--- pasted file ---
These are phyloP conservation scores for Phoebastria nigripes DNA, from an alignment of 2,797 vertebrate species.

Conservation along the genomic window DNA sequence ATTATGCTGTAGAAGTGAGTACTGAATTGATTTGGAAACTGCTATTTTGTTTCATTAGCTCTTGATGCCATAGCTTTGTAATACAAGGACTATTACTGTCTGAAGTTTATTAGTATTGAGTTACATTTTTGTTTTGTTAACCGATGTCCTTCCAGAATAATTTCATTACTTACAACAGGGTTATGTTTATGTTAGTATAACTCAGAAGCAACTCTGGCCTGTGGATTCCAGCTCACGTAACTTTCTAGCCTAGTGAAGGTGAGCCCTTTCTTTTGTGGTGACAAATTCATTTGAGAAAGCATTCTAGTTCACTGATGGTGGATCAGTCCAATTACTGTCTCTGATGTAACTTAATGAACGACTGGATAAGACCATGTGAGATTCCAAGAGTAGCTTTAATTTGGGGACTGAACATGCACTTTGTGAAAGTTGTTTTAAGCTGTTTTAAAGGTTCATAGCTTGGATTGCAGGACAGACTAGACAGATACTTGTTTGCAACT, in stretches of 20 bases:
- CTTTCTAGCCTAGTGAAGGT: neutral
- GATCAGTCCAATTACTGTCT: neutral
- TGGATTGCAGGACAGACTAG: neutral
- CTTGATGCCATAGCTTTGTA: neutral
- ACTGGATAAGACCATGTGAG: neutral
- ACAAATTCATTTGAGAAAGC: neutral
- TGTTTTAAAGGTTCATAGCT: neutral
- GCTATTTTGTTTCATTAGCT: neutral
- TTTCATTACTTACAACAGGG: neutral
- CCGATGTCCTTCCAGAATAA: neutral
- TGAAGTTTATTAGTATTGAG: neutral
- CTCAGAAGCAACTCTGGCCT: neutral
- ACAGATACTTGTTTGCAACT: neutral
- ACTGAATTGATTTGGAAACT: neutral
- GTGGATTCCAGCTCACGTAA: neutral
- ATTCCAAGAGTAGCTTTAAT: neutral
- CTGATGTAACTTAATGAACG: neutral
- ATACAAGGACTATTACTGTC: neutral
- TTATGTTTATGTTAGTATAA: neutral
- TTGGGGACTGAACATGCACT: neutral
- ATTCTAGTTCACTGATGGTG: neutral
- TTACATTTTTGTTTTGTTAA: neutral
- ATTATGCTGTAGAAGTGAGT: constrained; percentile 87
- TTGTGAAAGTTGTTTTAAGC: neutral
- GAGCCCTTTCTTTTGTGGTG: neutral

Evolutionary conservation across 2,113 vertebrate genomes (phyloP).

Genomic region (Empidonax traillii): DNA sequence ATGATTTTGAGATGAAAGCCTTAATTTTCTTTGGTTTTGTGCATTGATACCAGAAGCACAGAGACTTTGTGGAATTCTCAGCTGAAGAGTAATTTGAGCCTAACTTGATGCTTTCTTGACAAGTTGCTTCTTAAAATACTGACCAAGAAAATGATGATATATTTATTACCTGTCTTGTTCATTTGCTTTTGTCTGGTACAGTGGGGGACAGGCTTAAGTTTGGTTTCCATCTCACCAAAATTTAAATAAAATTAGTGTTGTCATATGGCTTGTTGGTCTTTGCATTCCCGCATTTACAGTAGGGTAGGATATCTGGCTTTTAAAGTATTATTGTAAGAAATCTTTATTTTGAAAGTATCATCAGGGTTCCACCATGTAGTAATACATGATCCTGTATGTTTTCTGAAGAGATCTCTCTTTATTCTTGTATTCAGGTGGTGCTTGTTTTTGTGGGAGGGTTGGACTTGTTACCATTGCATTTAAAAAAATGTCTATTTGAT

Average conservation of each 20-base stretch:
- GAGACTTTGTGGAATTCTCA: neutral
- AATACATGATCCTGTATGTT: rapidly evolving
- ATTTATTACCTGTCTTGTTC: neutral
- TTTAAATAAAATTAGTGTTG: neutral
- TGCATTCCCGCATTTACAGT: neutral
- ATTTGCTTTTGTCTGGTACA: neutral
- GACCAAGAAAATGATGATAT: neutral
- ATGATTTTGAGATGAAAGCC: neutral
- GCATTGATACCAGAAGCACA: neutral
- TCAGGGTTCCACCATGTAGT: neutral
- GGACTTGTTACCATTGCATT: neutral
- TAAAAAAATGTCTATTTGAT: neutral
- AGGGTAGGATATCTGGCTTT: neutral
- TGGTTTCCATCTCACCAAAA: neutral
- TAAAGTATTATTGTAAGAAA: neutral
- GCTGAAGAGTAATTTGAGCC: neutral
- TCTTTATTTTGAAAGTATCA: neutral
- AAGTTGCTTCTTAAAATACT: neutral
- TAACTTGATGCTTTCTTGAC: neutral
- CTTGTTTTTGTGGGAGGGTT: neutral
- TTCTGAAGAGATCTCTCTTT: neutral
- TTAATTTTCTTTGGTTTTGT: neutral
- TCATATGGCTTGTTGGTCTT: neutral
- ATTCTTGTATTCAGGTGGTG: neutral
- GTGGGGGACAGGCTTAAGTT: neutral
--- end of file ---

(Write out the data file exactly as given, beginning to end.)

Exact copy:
These are phyloP conservation scores for Phoebastria nigripes DNA, from an alignment of 2,797 vertebrate species.

Conservation along the genomic window DNA sequence ATTATGCTGTAGAAGTGAGTACTGAATTGATTTGGAAACTGCTATTTTGTTTCATTAGCTCTTGATGCCATAGCTTTGTAATACAAGGACTATTACTGTCTGAAGTTTATTAGTATTGAGTTACATTTTTGTTTTGTTAACCGATGTCCTTCCAGAATAATTTCATTACTTACAACAGGGTTATGTTTATGTTAGTATAACTCAGAAGCAACTCTGGCCTGTGGATTCCAGCTCACGTAACTTTCTAGCCTAGTGAAGGTGAGCCCTTTCTTTTGTGGTGACAAATTCATTTGAGAAAGCATTCTAGTTCACTGATGGTGGATCAGTCCAATTACTGTCTCTGATGTAACTTAATGAACGACTGGATAAGACCATGTGAGATTCCAAGAGTAGCTTTAATTTGGGGACTGAACATGCACTTTGTGAAAGTTGTTTTAAGCTGTTTTAAAGGTTCATAGCTTGGATTGCAGGACAGACTAGACAGATACTTGTTTGCAACT, in stretches of 20 bases:
- CTTTCTAGCCTAGTGAAGGT: neutral
- GATCAGTCCAATTACTGTCT: neutral
- TGGATTGCAGGACAGACTAG: neutral
- CTTGATGCCATAGCTTTGTA: neutral
- ACTGGATAAGACCATGTGAG: neutral
- ACAAATTCATTTGAGAAAGC: neutral
- TGTTTTAAAGGTTCATAGCT: neutral
- GCTATTTTGTTTCATTAGCT: neutral
- TTTCATTACTTACAACAGGG: neutral
- CCGATGTCCTTCCAGAATAA: neutral
- TGAAGTTTATTAGTATTGAG: neutral
- CTCAGAAGCAACTCTGGCCT: neutral
- ACAGATACTTGTTTGCAACT: neutral
- ACTGAATTGATTTGGAAACT: neutral
- GTGGATTCCAGCTCACGTAA: neutral
- ATTCCAAGAGTAGCTTTAAT: neutral
- CTGATGTAACTTAATGAACG: neutral
- ATACAAGGACTATTACTGTC: neutral
- TTATGTTTATGTTAGTATAA: neutral
- TTGGGGACTGAACATGCACT: neutral
- ATTCTAGTTCACTGATGGTG: neutral
- TTACATTTTTGTTTTGTTAA: neutral
- ATTATGCTGTAGAAGTGAGT: constrained; percentile 87
- TTGTGAAAGTTGTTTTAAGC: neutral
- GAGCCCTTTCTTTTGTGGTG: neutral

Evolutionary conservation across 2,113 vertebrate genomes (phyloP).

Genomic region (Empidonax traillii): DNA sequence ATGATTTTGAGATGAAAGCCTTAATTTTCTTTGGTTTTGTGCATTGATACCAGAAGCACAGAGACTTTGTGGAATTCTCAGCTGAAGAGTAATTTGAGCCTAACTTGATGCTTTCTTGACAAGTTGCTTCTTAAAATACTGACCAAGAAAATGATGATATATTTATTACCTGTCTTGTTCATTTGCTTTTGTCTGGTACAGTGGGGGACAGGCTTAAGTTTGGTTTCCATCTCACCAAAATTTAAATAAAATTAGTGTTGTCATATGGCTTGTTGGTCTTTGCATTCCCGCATTTACAGTAGGGTAGGATATCTGGCTTTTAAAGTATTATTGTAAGAAATCTTTATTTTGAAAGTATCATCAGGGTTCCACCATGTAGTAATACATGATCCTGTATGTTTTCTGAAGAGATCTCTCTTTATTCTTGTATTCAGGTGGTGCTTGTTTTTGTGGGAGGGTTGGACTTGTTACCATTGCATTTAAAAAAATGTCTATTTGAT

Average conservation of each 20-base stretch:
- GAGACTTTGTGGAATTCTCA: neutral
- AATACATGATCCTGTATGTT: rapidly evolving
- ATTTATTACCTGTCTTGTTC: neutral
- TTTAAATAAAATTAGTGTTG: neutral
- TGCATTCCCGCATTTACAGT: neutral
- ATTTGCTTTTGTCTGGTACA: neutral
- GACCAAGAAAATGATGATAT: neutral
- ATGATTTTGAGATGAAAGCC: neutral
- GCATTGATACCAGAAGCACA: neutral
- TCAGGGTTCCACCATGTAGT: neutral
- GGACTTGTTACCATTGCATT: neutral
- TAAAAAAATGTCTATTTGAT: neutral
- AGGGTAGGATATCTGGCTTT: neutral
- TGGTTTCCATCTCACCAAAA: neutral
- TAAAGTATTATTGTAAGAAA: neutral
- GCTGAAGAGTAATTTGAGCC: neutral
- TCTTTATTTTGAAAGTATCA: neutral
- AAGTTGCTTCTTAAAATACT: neutral
- TAACTTGATGCTTTCTTGAC: neutral
- CTTGTTTTTGTGGGAGGGTT: neutral
- TTCTGAAGAGATCTCTCTTT: neutral
- TTAATTTTCTTTGGTTTTGT: neutral
- TCATATGGCTTGTTGGTCTT: neutral
- ATTCTTGTATTCAGGTGGTG: neutral
- GTGGGGGACAGGCTTAAGTT: neutral